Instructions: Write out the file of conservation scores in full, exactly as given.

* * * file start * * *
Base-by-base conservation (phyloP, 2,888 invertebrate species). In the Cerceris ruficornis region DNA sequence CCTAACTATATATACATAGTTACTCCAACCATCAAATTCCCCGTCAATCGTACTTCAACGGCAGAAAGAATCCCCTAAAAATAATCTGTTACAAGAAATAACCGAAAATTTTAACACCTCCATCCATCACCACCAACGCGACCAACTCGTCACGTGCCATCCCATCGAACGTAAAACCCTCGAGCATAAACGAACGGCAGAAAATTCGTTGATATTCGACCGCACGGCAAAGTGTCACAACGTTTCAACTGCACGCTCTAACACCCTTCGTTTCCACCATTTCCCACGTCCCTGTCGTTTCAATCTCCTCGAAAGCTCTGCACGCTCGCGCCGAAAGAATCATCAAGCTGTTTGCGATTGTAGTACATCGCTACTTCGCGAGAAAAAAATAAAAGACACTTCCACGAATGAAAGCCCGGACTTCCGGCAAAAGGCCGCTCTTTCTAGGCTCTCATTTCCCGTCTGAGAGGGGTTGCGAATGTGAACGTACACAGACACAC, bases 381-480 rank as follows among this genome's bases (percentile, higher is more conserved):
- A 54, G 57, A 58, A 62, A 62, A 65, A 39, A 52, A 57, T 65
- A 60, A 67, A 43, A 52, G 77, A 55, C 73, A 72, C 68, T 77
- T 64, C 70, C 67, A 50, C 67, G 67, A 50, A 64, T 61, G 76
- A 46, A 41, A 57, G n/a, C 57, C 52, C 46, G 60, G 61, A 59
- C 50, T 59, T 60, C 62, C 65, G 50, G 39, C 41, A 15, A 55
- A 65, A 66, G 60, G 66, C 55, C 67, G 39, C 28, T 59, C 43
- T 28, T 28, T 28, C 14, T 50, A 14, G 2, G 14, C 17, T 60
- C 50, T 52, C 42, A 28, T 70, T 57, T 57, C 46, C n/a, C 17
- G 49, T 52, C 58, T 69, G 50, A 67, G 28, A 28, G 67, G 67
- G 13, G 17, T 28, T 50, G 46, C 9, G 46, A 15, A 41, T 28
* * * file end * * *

Base-by-base conservation (phyloP, 2,888 invertebrate species). In the Cerceris ruficornis region DNA sequence CCTAACTATATATACATAGTTACTCCAACCATCAAATTCCCCGTCAATCGTACTTCAACGGCAGAAAGAATCCCCTAAAAATAATCTGTTACAAGAAATAACCGAAAATTTTAACACCTCCATCCATCACCACCAACGCGACCAACTCGTCACGTGCCATCCCATCGAACGTAAAACCCTCGAGCATAAACGAACGGCAGAAAATTCGTTGATATTCGACCGCACGGCAAAGTGTCACAACGTTTCAACTGCACGCTCTAACACCCTTCGTTTCCACCATTTCCCACGTCCCTGTCGTTTCAATCTCCTCGAAAGCTCTGCACGCTCGCGCCGAAAGAATCATCAAGCTGTTTGCGATTGTAGTACATCGCTACTTCGCGAGAAAAAAATAAAAGACACTTCCACGAATGAAAGCCCGGACTTCCGGCAAAAGGCCGCTCTTTCTAGGCTCTCATTTCCCGTCTGAGAGGGGTTGCGAATGTGAACGTACACAGACACAC, bases 381-480 rank as follows among this genome's bases (percentile, higher is more conserved):
- A 54, G 57, A 58, A 62, A 62, A 65, A 39, A 52, A 57, T 65
- A 60, A 67, A 43, A 52, G 77, A 55, C 73, A 72, C 68, T 77
- T 64, C 70, C 67, A 50, C 67, G 67, A 50, A 64, T 61, G 76
- A 46, A 41, A 57, G n/a, C 57, C 52, C 46, G 60, G 61, A 59
- C 50, T 59, T 60, C 62, C 65, G 50, G 39, C 41, A 15, A 55
- A 65, A 66, G 60, G 66, C 55, C 67, G 39, C 28, T 59, C 43
- T 28, T 28, T 28, C 14, T 50, A 14, G 2, G 14, C 17, T 60
- C 50, T 52, C 42, A 28, T 70, T 57, T 57, C 46, C n/a, C 17
- G 49, T 52, C 58, T 69, G 50, A 67, G 28, A 28, G 67, G 67
- G 13, G 17, T 28, T 50, G 46, C 9, G 46, A 15, A 41, T 28